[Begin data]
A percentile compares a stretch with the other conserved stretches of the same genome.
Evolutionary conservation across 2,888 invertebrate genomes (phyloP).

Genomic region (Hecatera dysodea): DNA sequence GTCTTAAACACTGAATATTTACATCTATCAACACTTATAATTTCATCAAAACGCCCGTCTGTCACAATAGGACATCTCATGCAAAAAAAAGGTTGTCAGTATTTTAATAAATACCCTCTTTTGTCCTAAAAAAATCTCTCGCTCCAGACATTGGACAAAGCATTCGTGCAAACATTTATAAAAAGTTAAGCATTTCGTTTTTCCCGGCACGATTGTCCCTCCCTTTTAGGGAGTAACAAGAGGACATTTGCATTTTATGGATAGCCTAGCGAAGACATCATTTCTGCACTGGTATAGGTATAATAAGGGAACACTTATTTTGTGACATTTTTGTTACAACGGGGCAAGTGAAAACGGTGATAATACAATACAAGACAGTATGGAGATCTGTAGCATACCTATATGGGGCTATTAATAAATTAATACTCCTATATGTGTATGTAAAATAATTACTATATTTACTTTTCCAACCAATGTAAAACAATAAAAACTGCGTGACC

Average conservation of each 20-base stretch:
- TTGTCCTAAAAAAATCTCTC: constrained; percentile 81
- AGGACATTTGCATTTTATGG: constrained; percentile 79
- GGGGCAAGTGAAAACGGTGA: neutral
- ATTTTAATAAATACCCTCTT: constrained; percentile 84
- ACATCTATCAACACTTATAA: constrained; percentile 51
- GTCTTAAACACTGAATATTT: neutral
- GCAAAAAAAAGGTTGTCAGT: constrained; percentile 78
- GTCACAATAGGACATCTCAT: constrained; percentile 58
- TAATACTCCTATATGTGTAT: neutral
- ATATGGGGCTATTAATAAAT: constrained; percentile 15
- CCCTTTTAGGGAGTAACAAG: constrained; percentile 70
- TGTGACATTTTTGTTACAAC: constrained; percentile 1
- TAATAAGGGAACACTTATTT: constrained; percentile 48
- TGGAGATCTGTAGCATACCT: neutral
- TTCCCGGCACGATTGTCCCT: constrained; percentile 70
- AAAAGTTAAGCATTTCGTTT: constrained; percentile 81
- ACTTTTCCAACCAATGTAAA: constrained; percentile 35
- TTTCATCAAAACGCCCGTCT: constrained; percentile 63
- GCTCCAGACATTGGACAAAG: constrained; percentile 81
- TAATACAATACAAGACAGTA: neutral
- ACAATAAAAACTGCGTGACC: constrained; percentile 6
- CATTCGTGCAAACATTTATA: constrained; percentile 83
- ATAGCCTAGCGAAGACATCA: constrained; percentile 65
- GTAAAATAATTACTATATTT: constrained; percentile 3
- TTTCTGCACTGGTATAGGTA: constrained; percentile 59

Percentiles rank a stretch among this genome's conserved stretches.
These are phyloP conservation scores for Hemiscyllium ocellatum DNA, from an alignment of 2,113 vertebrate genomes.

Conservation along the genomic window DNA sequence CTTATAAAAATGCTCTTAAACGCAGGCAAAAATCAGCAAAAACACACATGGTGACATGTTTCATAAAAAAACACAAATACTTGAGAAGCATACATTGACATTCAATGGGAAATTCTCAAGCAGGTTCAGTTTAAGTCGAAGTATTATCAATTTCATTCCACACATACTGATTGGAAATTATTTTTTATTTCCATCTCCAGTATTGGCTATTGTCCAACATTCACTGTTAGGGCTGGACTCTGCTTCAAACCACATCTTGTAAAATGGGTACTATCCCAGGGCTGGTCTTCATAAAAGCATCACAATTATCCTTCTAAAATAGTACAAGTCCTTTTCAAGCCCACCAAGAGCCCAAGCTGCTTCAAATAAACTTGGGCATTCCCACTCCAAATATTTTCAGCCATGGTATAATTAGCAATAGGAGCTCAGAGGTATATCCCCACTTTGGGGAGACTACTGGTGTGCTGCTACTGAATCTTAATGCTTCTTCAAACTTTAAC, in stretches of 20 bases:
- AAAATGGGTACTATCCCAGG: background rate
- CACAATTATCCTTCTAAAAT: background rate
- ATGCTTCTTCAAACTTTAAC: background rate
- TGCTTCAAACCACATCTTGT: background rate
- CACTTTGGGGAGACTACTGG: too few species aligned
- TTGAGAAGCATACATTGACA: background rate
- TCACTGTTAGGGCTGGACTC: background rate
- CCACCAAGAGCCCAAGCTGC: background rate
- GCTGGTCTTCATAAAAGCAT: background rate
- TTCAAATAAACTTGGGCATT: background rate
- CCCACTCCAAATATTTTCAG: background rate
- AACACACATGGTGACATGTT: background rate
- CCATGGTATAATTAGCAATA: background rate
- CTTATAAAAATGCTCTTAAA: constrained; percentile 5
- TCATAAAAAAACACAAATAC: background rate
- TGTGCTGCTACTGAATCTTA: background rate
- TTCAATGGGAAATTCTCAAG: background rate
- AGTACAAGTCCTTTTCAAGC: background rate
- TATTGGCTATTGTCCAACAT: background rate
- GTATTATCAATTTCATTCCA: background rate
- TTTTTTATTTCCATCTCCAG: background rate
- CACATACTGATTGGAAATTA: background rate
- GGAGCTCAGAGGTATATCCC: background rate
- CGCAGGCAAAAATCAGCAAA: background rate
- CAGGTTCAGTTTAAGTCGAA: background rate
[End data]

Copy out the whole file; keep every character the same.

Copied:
A percentile compares a stretch with the other conserved stretches of the same genome.
Evolutionary conservation across 2,888 invertebrate genomes (phyloP).

Genomic region (Hecatera dysodea): DNA sequence GTCTTAAACACTGAATATTTACATCTATCAACACTTATAATTTCATCAAAACGCCCGTCTGTCACAATAGGACATCTCATGCAAAAAAAAGGTTGTCAGTATTTTAATAAATACCCTCTTTTGTCCTAAAAAAATCTCTCGCTCCAGACATTGGACAAAGCATTCGTGCAAACATTTATAAAAAGTTAAGCATTTCGTTTTTCCCGGCACGATTGTCCCTCCCTTTTAGGGAGTAACAAGAGGACATTTGCATTTTATGGATAGCCTAGCGAAGACATCATTTCTGCACTGGTATAGGTATAATAAGGGAACACTTATTTTGTGACATTTTTGTTACAACGGGGCAAGTGAAAACGGTGATAATACAATACAAGACAGTATGGAGATCTGTAGCATACCTATATGGGGCTATTAATAAATTAATACTCCTATATGTGTATGTAAAATAATTACTATATTTACTTTTCCAACCAATGTAAAACAATAAAAACTGCGTGACC

Average conservation of each 20-base stretch:
- TTGTCCTAAAAAAATCTCTC: constrained; percentile 81
- AGGACATTTGCATTTTATGG: constrained; percentile 79
- GGGGCAAGTGAAAACGGTGA: neutral
- ATTTTAATAAATACCCTCTT: constrained; percentile 84
- ACATCTATCAACACTTATAA: constrained; percentile 51
- GTCTTAAACACTGAATATTT: neutral
- GCAAAAAAAAGGTTGTCAGT: constrained; percentile 78
- GTCACAATAGGACATCTCAT: constrained; percentile 58
- TAATACTCCTATATGTGTAT: neutral
- ATATGGGGCTATTAATAAAT: constrained; percentile 15
- CCCTTTTAGGGAGTAACAAG: constrained; percentile 70
- TGTGACATTTTTGTTACAAC: constrained; percentile 1
- TAATAAGGGAACACTTATTT: constrained; percentile 48
- TGGAGATCTGTAGCATACCT: neutral
- TTCCCGGCACGATTGTCCCT: constrained; percentile 70
- AAAAGTTAAGCATTTCGTTT: constrained; percentile 81
- ACTTTTCCAACCAATGTAAA: constrained; percentile 35
- TTTCATCAAAACGCCCGTCT: constrained; percentile 63
- GCTCCAGACATTGGACAAAG: constrained; percentile 81
- TAATACAATACAAGACAGTA: neutral
- ACAATAAAAACTGCGTGACC: constrained; percentile 6
- CATTCGTGCAAACATTTATA: constrained; percentile 83
- ATAGCCTAGCGAAGACATCA: constrained; percentile 65
- GTAAAATAATTACTATATTT: constrained; percentile 3
- TTTCTGCACTGGTATAGGTA: constrained; percentile 59

Percentiles rank a stretch among this genome's conserved stretches.
These are phyloP conservation scores for Hemiscyllium ocellatum DNA, from an alignment of 2,113 vertebrate genomes.

Conservation along the genomic window DNA sequence CTTATAAAAATGCTCTTAAACGCAGGCAAAAATCAGCAAAAACACACATGGTGACATGTTTCATAAAAAAACACAAATACTTGAGAAGCATACATTGACATTCAATGGGAAATTCTCAAGCAGGTTCAGTTTAAGTCGAAGTATTATCAATTTCATTCCACACATACTGATTGGAAATTATTTTTTATTTCCATCTCCAGTATTGGCTATTGTCCAACATTCACTGTTAGGGCTGGACTCTGCTTCAAACCACATCTTGTAAAATGGGTACTATCCCAGGGCTGGTCTTCATAAAAGCATCACAATTATCCTTCTAAAATAGTACAAGTCCTTTTCAAGCCCACCAAGAGCCCAAGCTGCTTCAAATAAACTTGGGCATTCCCACTCCAAATATTTTCAGCCATGGTATAATTAGCAATAGGAGCTCAGAGGTATATCCCCACTTTGGGGAGACTACTGGTGTGCTGCTACTGAATCTTAATGCTTCTTCAAACTTTAAC, in stretches of 20 bases:
- AAAATGGGTACTATCCCAGG: background rate
- CACAATTATCCTTCTAAAAT: background rate
- ATGCTTCTTCAAACTTTAAC: background rate
- TGCTTCAAACCACATCTTGT: background rate
- CACTTTGGGGAGACTACTGG: too few species aligned
- TTGAGAAGCATACATTGACA: background rate
- TCACTGTTAGGGCTGGACTC: background rate
- CCACCAAGAGCCCAAGCTGC: background rate
- GCTGGTCTTCATAAAAGCAT: background rate
- TTCAAATAAACTTGGGCATT: background rate
- CCCACTCCAAATATTTTCAG: background rate
- AACACACATGGTGACATGTT: background rate
- CCATGGTATAATTAGCAATA: background rate
- CTTATAAAAATGCTCTTAAA: constrained; percentile 5
- TCATAAAAAAACACAAATAC: background rate
- TGTGCTGCTACTGAATCTTA: background rate
- TTCAATGGGAAATTCTCAAG: background rate
- AGTACAAGTCCTTTTCAAGC: background rate
- TATTGGCTATTGTCCAACAT: background rate
- GTATTATCAATTTCATTCCA: background rate
- TTTTTTATTTCCATCTCCAG: background rate
- CACATACTGATTGGAAATTA: background rate
- GGAGCTCAGAGGTATATCCC: background rate
- CGCAGGCAAAAATCAGCAAA: background rate
- CAGGTTCAGTTTAAGTCGAA: background rate